Walker rolls up his sleeves
Almost immediately following the ceremonial pomp and circumstance of the gubernatorial oath, Scott Walker pulled two bills from his jacket pocket. One was to be forwarded to the state senate, the other to the assembly, in an effort, according to Walker, to “open Wisconsin for business.”
Walker repeated his election day battle cry three times during in his inaugural remarks to state officials and citizens, and emphasized it by selecting Liza Mauer, CEO of Tool Service Corporation of Wauwatosa, to be the Mistress of Ceremonies for the event.
The ceremony included the swearing in of Lt. Governor Rebecca Kleefisch, Attorney General J. B. VanHollen and State Treasurer Kurt Schuller. Secretary of State Douglas J. LaFollette was sworn in prior to the ceremony and was not present, due to a family vacation. Former governors Martin Schreiber, Anthony Earl, Tommy Thompson and Scott McCallum also watched the inauguration.
The receptive audience and polite political opposition cheered as Walker reaffirmed his campaign promises, saying he would improve the state’s education system to make our students competitive in the global marketplace, protect our natural resources, restore economic vitality to the state, honor the foundational role of family and get government out of the way of the small businesses he promises will create 250,000 jobs in the next four years.
“Increasing taxes is off the table as it will counter our efforts to have economic growth.” This particular comment elicited a few questions from one particularly vocal protester in the crowd. Walker did not respond, but went on to reference the state constitution, our forefathers and Ronald Reagan as the inspiration for his plans.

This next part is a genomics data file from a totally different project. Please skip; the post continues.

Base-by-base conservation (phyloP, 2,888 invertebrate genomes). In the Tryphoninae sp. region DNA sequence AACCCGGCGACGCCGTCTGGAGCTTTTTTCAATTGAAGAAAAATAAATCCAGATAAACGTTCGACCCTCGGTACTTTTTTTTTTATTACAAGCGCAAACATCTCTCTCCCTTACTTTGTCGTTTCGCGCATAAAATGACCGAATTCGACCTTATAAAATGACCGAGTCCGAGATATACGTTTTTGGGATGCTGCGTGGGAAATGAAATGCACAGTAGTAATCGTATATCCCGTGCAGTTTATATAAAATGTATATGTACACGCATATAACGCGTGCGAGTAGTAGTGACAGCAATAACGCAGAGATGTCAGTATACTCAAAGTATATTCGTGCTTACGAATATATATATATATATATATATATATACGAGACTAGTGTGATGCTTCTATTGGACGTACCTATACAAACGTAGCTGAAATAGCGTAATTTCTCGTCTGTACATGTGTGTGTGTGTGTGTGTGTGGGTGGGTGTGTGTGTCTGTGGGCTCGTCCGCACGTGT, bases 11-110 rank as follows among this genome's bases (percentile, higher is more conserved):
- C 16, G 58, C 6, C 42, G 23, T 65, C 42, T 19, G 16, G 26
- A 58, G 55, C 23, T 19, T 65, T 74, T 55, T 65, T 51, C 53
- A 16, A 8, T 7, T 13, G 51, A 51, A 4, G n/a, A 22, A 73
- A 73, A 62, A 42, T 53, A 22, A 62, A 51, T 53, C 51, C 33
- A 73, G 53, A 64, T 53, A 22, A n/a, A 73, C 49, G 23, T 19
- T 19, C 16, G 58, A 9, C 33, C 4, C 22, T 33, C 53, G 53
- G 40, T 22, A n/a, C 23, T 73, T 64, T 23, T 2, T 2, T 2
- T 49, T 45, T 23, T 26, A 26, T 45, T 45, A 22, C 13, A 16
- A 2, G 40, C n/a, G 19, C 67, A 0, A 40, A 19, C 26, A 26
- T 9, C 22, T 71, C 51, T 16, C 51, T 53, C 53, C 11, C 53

“Our constitution is of the people, for the people and by the people. When it was approved in 1848, they envisioned a brighter future for themselves and their children. It begins simply and speaks to the source of our liberties — the creator, not the government.”
He added that Wisconsin’s success depends on adherence to the constitution and the reaffirmation of the values our state was founded on — justice, moderation, temperance, frugality and virtue.
“These are the values on which we were formed and on which our state will travel forward,” Walker said. “Under our administration, state government will do only what is necessary – no more, no less.”
And Reagan’s observation that as “government grows, liberty contracts,” is where Walker pulls his belief that government must be stopped from reaching into our pockets and lives.
“I will call a special session today, where we will present a bold set of reforms aimed at helping businesses create jobs. This is our blueprint to spur our business environment,” he said, waving the bills in the air. “Unite and pass these reforms into law and create more jobs for our citizens. Pass our plan by the end of February to get Wisconsin working again.”
Walker described the bill’s contents as relief from taxes, regulations and litigation for small businesses; policy reforms to allow small businesses to offer health care, and changing the Department of Commerce from a regulatory body to an über-state Chamber of Commerce.
“We will send a clear message to business owners: Now is the time to invest, stay here, grow here and, if you’re out of state, bring your jobs here. We have the most talented workers in the world.”
Photos courtesy of WisPolitics Flickr.